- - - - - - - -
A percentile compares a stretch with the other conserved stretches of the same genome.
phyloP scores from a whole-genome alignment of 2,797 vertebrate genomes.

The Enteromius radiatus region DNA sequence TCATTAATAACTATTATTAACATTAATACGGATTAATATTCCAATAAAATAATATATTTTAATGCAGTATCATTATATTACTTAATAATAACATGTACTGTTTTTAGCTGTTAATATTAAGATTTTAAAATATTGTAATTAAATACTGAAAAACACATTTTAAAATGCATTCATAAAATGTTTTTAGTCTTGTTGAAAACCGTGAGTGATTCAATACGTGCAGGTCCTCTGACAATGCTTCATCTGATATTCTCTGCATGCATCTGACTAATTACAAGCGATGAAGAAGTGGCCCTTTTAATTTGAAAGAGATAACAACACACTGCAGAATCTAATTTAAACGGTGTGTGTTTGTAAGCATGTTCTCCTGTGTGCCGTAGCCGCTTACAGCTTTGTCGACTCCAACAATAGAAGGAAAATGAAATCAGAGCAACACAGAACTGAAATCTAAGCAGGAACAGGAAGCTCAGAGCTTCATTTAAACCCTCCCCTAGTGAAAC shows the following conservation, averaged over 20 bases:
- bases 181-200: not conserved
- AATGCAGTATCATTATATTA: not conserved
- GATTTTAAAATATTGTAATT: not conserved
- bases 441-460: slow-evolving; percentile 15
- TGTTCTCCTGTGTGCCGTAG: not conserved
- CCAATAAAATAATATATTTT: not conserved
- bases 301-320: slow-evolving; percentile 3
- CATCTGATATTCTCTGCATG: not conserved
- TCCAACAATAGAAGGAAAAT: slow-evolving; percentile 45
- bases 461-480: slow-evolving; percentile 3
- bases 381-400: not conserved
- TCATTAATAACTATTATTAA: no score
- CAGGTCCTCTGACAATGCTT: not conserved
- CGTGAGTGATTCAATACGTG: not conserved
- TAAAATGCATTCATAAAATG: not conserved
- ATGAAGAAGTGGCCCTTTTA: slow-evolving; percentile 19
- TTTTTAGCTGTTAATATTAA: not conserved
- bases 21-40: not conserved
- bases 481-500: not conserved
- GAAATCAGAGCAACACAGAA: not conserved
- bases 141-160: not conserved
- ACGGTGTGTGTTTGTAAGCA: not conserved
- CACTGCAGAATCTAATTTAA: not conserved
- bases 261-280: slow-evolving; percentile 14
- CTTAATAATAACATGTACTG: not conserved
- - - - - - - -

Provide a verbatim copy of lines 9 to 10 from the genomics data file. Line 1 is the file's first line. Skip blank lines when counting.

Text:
- CCAATAAAATAATATATTTT: not conserved
- bases 301-320: slow-evolving; percentile 3